Property rights, public choice and urban containment : a study of the British planning system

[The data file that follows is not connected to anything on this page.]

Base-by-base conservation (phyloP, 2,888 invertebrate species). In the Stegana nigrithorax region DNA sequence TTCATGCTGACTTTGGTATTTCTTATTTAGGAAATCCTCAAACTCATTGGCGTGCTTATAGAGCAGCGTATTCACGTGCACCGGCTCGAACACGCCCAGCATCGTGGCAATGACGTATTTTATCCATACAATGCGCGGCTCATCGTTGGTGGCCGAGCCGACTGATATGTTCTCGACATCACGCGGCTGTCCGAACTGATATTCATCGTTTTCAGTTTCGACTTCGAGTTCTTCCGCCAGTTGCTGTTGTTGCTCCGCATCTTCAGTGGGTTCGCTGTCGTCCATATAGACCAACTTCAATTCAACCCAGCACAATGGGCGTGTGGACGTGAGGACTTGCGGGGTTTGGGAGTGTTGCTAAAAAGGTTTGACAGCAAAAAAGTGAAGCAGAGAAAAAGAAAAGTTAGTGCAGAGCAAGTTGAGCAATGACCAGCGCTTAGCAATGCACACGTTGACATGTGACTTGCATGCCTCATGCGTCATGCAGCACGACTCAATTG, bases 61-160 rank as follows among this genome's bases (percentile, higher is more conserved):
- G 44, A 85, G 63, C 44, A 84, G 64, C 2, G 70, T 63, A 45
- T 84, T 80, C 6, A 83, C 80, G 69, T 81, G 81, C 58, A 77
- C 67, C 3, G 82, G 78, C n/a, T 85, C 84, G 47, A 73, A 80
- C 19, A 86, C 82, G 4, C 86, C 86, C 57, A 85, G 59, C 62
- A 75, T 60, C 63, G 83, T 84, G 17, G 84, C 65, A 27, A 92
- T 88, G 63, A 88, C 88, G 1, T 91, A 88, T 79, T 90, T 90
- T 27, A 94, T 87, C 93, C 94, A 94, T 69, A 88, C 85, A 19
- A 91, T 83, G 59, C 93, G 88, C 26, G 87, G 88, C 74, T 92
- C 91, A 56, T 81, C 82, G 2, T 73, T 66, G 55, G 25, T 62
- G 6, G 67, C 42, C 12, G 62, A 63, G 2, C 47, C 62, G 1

Following the 1947 Town and Country Planning Act, a persistent policy of urban containment has been pursued throughout rural areas of the United Kingdom. In spite of growing evidence that the effects of containment are incompatible with key aspects of public policy towards housing, agriculture and the environment, there is little sign that government agencies are considering the possibility of a serious policy re-think. This thesis represents the first attempt to analyse the continued commitment to this core of the British land use planning system from the perspective of public choice theory. The thesis begins with an outline of the institutional focus of public choice analysis, considering the fundamental questions of 'market failure', 'government failure' and the theoretical case for state intervention in the market for land. Having examined the evolving context of urban containment in the post-war period, the thesis proceeds to apply key elements of public choice to decision-making incentives in the planning system. The empirical analysis commences with an account of interest group behaviour on the 'demand side' of the political system. A subsequent section turns to the 'supply side', examining bureaucratic incentive structures and the role of regulatory agencies in the management of land use change. A still further section considers the role of legislative incentives on the 'supply side'. Finally, the empirical analysis concludes with a case study of a major planning dispute. The evidence presented suggests that a combination of institutional incentives on both the 'demand' and 'supply' sides of the 'political market' has led to the continual growth of restrictive land use regulation at the expense of a diffuse and unorganized mass of urban taxpayers and consumers. The thesis concludes by outlining a possible institutional alternative based on private property rights, which might help to avoid these undesirable elements of the British planning system.